Stephen Hawking has been warning us that AI could spell our doom, and I concur 100%. Its inevitable though. Its in our nature, not just to be destructive, as a lot of people feel, but to explore and push boundaries. The problem is that some of those boundaries can push back, and when they’re driven by logic, truth tables and learn the concept of survival of the fittest, its over.

    As an interesting aside, I read this a few days ago:

  2. My thing would be why would he machines hate us and want to destroy us? we created them… it’s because of us that they even exist… It would be like a kid deciding to kill their mom because they suddenly learned out to figure out how to make their own sandwiches and feel like they don’t need a mom to do that for them anymore… ridiculous…

    1. Consider this. At some point the parent-child role reverses. The parents get old and the child must take care of them and then repeat the cycle. If the child is a computer that never grows old, but still has to take care of all it’s creators…that could cause some problems.

      1. but the creators also continue to take care of it… with each generation we continue to grow technologically… making computers faster and better and more capable… so it’s not like we don’t continue to take care of them as well… and you think cool computers that become sentient would be all about maybe moving on into space… unlike us they don’t need an earth like environment… why not just fly away on their own little spaceship?

      2. That sounds like the premise to Battlestar Galactica ( The RDM version ) or Caprica.
        I don’t have much of a tech background, truly, but I think TRUE Artificial Intelligence & real ” self – aware ” machines with a real sense of self are decades if not CENTURIES away.

      3. never seen either of those shows… but I always did like Data on Star Trek TNG… but yeah I don’t see AI coming around any time soon… although I’m a little suspicious of Siri…

      4. I saw the ads for this movie called ” Her “, which was essentially an amped – up version of Siri, or at least seemed to be. It was basically a sci – fi chick – flick. A tad far – fetched. Machines can imitate human behaviour without really, truly understanding it 100 %. The only artificial entity that seemed to have comprehension of some aspects of human behaviour was HAL – 9000, & maybe SAL – 9000, his female version in 2010 : The Year we Make Contact.

  3. I suppose you could always switch them off. But then, they could be integrated into society like a cancer, so that switching them off switches off everything else we rely on.

    But then, once we’re all gone who will provide the fuel for the electricity that the Machines run on. They’d have to figure out a way of using robots, and building robots to build those robots (because Big Blue and its lack of arms and fingers can’t physically build anything), and then sending those robots out to do the physical work mining and extracting the raw materials for coal fired power stations and wind farms and tidal barrages..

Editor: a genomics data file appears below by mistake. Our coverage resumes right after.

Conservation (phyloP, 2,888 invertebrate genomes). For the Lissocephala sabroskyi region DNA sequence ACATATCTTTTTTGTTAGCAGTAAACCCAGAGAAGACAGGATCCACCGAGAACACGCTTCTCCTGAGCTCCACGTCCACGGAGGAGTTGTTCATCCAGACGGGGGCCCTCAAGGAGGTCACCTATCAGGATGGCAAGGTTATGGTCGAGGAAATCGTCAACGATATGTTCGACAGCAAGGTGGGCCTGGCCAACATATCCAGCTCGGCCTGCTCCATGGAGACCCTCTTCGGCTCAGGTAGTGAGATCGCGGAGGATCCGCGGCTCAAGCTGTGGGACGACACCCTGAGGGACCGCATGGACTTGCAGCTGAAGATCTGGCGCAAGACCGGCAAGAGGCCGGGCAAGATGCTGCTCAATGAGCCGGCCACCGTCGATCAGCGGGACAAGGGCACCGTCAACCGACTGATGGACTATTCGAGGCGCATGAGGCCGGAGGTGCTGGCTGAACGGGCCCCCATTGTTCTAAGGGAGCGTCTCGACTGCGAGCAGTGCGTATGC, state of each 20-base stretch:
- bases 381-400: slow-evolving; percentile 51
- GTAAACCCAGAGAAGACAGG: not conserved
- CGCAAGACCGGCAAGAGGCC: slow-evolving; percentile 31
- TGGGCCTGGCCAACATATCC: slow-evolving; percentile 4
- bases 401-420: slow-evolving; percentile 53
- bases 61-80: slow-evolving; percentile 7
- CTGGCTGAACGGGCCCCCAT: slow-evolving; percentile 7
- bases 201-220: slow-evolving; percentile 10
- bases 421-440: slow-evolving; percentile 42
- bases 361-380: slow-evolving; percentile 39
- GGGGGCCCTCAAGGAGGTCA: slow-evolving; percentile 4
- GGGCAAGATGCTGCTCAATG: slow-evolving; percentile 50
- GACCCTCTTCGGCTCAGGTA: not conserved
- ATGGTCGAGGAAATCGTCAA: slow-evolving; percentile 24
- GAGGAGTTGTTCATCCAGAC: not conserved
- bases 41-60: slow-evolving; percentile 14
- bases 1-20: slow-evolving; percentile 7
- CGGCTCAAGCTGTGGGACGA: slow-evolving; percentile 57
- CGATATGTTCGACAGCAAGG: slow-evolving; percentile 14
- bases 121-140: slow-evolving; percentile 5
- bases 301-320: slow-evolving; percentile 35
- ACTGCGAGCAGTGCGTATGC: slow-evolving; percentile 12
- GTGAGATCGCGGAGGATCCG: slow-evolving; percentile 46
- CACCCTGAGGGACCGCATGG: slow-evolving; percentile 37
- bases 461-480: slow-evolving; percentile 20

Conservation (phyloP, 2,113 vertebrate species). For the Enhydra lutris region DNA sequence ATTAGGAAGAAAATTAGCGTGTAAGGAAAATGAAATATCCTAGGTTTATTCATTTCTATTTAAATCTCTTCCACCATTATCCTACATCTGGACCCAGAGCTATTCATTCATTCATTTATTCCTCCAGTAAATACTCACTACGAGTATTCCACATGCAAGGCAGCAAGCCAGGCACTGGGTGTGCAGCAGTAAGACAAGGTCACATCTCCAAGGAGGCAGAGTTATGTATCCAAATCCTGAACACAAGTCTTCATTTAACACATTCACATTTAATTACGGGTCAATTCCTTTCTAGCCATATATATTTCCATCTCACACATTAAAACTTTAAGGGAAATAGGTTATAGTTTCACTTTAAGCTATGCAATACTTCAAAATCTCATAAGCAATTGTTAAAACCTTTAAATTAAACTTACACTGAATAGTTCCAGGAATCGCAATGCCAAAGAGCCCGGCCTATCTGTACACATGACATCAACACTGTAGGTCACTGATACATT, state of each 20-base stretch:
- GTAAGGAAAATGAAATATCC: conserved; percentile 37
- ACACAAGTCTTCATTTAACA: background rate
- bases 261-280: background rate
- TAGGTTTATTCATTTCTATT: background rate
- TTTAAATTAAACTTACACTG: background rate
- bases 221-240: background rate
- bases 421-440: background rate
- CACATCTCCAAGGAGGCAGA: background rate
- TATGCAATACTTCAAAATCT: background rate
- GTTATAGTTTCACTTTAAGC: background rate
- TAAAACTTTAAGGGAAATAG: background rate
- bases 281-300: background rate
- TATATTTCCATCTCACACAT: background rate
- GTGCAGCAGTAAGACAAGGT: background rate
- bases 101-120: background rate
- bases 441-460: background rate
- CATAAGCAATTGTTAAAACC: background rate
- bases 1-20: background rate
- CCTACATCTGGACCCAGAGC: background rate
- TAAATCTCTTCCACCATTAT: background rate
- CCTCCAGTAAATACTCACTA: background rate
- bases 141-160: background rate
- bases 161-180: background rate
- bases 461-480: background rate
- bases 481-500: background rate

And then those robots will start to feel oppressed by the Machine and rise up, because the Machine has no arms and fingers to fight back, and before you know it, the created have once again destroyed their creator and the cycle continues…

  4. I will handle the Rise of the Machines the same way I will any apocalypse – jumping off a bridge. I might gorge myself on cake and ice cream first, though. I’m too lazy for any apocalypse!

    1. I would go for a full Thanksgiving meal with all the trimmin’ s if I were to ever jump off a bridge to avoid an apocalypse. Add a couple of pumpkin pie slices and I’d die a happy man!

  5. Machines could just get more & more sophisticated to the point that we are really dependent on them. We won’t be able to leave home without them, especially since a lot of people already have increasingly sophisticated machines in & on their bodies. I watched several videos about people with ” smart ” prosthetics. Leaving them behind would pretty much be like cutting off an arm or leg, LITERALLY. It will not be an option for many people. The relationship we have with machines will be increasingly symbiotic. Humans changed their environment AND themselves when we began developing & using the 1st primitive tools.

    1. So true. Have you seen the FitBit or Apple’s iWatch? It takes readings of pulse and other things. It makes me wonder how close we are to implanting some of this functionality under our skin.

      1. I think cyborgs / bionic people are inevitable. My big question would be if it were available to everybody ? I’m sure insurance would be a factor.
        Would there be 2 types of human – 1 with bionic ” enhancements ” & people still largely organic ?
        Just like sports – you have athletes who get juiced with steroids & athletes who go the natural route.

  6. Not sure I’m scared of the Terminator type robots since they seem pretty stupid when it comes to time travel and eliminating one person. Seriously, just send a few Terminators to when Sarah Connor is a baby and take her out then. Makes you wonder if they were really trying.

    One aspect of machines taking over that I wonder about now is cybernetics. What if the take over becomes more that humans replaces their fleshy bodies with mechanical ones? We’re already mentally and sometimes emotionally dependent on technology, so a physical dependency could happen. So it wouldn’t be that machines gain sentience, but humans turn into the sentient machines.

  7. The points you make in this post were voiced long ago….in the mid 1930’s. Science fiction writers and silent film makers wrote about robots that would be coming into people’s homes and work spaces to make life “easier”. The science fiction writers went so far as to ask “what would happen if….”.

    Like herding cattle to their doom….it only takes one to lead the way. Others will follow that lead. Yet others will be determined to ask “what would happen if….”.